The Forest Service's Red Rock Country just got a little bigger.
After 2 1/2 years and nearly $4 million, the Forest Service has acquired 88 new acres for its Sedona area lands, creating a buffer zone around a prominent area of cliff dwelling ruins and establishing a right-of-way for one of Sedona's feature trails.
The deed transfer for a portion of what's known as the Hancock Ranch was completed by the end of the day Wednesday, securing the land that border the Honaki Ruins site and including the Loy Canyon Trail.
The Trust for Public Lands, which facilitates purchases of private land to turn over to federal land agencies, spent
$3.95 million to buy the land, located northwest of Sedona.
"The value comes with preserving the character of the land and preventing it from future development," said Judy Adams, who is with the Forest Service and who had involvement with the land purchase. "The Hancock Ranch was one of the high-priority lands we wanted to acquire."
The capture of the 88 acres into federal protection comes as development pressures on private lands in Sedona — a place where golf courses and resorts border wilderness areas — continue to mount.
Charlie O'Leary, the Trust's Arizona project manager, said that the Red Rock district has become a particular challenge, as land values and interests in development continue to increase.
"It is difficult to make this happen in an area popular for development," O'Leary said. "It's happening all over the West. Land values increasing at such an incredible rate."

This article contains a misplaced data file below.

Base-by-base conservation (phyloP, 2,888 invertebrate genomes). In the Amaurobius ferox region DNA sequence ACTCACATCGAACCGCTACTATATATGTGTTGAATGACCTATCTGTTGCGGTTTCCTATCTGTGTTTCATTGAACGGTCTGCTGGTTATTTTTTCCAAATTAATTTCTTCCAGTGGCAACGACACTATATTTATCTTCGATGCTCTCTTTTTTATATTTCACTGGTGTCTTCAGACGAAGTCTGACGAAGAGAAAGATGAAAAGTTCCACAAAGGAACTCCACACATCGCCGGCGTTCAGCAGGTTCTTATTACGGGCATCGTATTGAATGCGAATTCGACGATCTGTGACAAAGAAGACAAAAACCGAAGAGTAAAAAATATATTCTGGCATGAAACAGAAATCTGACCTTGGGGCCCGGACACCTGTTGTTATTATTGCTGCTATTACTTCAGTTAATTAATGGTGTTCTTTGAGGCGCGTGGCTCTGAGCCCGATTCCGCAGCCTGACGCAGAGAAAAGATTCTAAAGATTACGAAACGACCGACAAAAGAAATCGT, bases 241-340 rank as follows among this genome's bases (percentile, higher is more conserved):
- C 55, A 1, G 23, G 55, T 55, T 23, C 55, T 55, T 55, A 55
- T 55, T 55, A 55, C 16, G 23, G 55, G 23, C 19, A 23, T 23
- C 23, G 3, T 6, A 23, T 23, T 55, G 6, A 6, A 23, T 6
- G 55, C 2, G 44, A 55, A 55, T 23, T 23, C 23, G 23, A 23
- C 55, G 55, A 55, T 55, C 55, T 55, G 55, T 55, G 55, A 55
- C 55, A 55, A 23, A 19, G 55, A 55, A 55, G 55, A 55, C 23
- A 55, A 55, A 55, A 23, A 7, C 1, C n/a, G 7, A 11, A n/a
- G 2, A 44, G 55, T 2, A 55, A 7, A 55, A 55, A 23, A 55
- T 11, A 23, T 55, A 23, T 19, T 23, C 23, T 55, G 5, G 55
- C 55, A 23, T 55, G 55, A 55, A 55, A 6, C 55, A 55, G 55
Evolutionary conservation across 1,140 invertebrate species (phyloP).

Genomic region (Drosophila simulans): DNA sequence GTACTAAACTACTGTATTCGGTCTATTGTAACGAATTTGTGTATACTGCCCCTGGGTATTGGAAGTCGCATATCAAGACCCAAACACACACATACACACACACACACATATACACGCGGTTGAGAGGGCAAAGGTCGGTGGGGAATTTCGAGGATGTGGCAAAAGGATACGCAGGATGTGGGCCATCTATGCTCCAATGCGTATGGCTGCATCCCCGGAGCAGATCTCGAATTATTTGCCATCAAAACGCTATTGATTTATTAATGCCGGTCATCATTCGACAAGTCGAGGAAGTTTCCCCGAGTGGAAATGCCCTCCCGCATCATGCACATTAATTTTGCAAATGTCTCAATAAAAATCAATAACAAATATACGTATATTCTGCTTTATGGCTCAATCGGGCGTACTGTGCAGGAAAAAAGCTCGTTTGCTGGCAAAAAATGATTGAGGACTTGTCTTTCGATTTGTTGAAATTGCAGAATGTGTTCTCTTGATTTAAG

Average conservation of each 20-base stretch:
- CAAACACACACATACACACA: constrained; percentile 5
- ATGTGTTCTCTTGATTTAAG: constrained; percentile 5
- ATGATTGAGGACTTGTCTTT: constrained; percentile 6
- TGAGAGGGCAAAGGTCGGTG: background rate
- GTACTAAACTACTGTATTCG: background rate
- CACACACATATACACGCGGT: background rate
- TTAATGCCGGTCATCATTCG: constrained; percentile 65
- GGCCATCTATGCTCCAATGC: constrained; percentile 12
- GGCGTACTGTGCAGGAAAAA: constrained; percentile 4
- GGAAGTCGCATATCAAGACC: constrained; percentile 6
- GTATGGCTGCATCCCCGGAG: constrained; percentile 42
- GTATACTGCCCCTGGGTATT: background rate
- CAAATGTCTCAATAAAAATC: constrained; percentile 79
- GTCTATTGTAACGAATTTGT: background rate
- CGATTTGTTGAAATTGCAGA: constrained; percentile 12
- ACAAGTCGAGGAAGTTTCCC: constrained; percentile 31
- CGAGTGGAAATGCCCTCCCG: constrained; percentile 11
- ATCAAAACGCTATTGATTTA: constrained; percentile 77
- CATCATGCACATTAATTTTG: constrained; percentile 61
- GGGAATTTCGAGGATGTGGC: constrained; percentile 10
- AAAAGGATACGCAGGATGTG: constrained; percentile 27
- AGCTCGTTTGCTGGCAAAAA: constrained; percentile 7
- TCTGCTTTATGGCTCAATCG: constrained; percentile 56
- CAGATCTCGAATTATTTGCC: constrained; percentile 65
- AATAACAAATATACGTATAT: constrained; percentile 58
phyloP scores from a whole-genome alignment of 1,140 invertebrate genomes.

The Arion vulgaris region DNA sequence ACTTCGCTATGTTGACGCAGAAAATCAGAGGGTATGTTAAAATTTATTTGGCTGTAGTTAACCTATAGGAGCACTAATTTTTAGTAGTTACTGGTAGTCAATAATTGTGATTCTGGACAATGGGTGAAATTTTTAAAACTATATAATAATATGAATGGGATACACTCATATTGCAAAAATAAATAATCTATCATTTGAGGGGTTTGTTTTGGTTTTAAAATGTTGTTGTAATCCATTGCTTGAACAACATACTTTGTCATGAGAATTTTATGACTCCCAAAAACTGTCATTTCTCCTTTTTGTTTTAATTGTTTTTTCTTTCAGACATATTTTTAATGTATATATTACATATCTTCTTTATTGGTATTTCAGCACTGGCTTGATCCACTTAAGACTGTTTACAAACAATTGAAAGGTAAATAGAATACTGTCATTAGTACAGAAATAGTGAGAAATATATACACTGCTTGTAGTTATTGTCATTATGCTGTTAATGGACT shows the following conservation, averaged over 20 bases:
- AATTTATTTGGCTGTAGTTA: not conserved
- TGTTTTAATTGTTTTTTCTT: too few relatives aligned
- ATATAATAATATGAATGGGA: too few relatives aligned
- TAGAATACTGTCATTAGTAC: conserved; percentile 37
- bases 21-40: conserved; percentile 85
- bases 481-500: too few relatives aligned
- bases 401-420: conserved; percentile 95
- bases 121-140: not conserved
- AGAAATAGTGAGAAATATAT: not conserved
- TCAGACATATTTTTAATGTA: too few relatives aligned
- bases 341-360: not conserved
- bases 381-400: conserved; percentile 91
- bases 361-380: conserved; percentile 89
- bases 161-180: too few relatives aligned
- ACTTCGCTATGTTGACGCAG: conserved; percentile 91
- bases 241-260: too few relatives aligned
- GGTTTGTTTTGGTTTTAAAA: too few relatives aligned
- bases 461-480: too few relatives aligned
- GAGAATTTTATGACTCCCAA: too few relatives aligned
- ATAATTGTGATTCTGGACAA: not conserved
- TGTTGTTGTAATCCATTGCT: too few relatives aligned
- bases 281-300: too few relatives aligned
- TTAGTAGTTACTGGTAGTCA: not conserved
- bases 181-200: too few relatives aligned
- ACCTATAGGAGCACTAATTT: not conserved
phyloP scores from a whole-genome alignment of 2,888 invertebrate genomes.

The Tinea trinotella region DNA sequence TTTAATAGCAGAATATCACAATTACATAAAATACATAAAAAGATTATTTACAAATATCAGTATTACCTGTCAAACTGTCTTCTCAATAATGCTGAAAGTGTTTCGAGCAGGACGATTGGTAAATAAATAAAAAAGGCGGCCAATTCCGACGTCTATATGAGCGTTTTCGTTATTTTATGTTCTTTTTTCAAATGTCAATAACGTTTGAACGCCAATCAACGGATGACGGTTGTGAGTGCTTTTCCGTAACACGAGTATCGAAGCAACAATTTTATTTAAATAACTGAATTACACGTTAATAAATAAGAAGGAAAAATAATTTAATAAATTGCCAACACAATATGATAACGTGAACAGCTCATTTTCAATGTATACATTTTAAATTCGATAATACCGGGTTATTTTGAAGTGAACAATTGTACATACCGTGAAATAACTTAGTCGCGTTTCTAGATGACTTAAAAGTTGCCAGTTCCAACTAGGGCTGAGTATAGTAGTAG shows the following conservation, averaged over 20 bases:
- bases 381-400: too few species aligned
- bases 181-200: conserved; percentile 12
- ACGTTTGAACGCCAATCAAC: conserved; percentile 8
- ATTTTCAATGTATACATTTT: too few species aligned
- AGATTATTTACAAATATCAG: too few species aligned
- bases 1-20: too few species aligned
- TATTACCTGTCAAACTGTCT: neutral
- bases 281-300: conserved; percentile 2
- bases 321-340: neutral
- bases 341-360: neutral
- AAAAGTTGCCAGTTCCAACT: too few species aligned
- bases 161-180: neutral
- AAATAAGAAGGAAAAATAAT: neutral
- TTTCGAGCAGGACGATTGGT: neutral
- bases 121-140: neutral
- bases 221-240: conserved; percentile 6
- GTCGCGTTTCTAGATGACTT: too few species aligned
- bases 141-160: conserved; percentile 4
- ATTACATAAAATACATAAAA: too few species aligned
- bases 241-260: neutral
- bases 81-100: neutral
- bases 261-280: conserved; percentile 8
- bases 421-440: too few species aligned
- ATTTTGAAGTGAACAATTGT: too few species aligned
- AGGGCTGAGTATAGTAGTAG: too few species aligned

Still, the Trust serves as a conduit by purchasing the land and then selling it to the Forest Service or other federal agencies. Often, lands like the Hancock Ranch become desirable for public land, but the Trust has a no-pressure policy.
"We only work with willing sellers, we're not trying to pressure anyone into a solution they're interested in," O'Leary said.
The owners of the Hancock Ranch, however, were cooperative, according to O'Leary. For a number of years, Forest Road 795 has run through a mile of the property. And as Honaki Ruins has become a popular attraction, more people have been driving through the private property.
Now, with the acquisition and some realignment of the road, it's been moved completely into Forest Service land, Adams said. The purchase also brings more of the Loy Canyon Trail into the Forest Service. The federal agency further acquired the right-of-way for the small section of trail that runs through the private section.
The Hancock Ranch marks the Trust's sixth project with the U.S. Forest Service in the Red Rock area of the Coconino National Forest. Funding for the project came from the federal Land and Water Conservation Fund with the strong support of U.S. Sen. Jon Kyl and the U.S. Rep. Bob Stump, who has since died.
As the project progressed, U.S. Rep. Rick Renzi, R-Flagstaff, continued support for this conservation project.
On the Web: www.tpl.org
— Arizona Daily Sun